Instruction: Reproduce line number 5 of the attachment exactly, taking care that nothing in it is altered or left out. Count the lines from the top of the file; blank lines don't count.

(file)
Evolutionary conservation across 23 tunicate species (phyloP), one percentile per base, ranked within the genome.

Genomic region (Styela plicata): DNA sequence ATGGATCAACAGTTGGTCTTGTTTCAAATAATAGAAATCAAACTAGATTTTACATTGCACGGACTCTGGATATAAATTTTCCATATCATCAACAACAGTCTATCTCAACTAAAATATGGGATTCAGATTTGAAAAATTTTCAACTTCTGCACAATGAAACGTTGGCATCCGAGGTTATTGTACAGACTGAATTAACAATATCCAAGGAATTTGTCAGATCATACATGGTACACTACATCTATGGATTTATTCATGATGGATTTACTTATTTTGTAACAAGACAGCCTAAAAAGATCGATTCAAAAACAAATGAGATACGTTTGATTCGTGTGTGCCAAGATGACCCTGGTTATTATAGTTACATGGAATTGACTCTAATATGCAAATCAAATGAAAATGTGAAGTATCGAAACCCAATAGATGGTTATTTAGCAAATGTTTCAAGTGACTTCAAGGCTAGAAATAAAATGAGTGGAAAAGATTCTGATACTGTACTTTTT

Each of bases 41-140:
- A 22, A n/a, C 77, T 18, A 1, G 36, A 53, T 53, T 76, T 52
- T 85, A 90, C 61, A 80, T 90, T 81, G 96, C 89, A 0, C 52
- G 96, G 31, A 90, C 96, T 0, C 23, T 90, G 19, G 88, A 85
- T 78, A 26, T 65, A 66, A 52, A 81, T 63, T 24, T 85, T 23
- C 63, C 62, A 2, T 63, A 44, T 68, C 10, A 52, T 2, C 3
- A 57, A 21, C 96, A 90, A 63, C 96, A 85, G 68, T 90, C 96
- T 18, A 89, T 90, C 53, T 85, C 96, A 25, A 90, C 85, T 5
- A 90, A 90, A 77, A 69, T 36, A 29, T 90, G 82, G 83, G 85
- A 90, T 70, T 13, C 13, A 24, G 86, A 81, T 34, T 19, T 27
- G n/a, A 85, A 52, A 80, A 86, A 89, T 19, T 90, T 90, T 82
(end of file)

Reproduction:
- T 85, A 90, C 61, A 80, T 90, T 81, G 96, C 89, A 0, C 52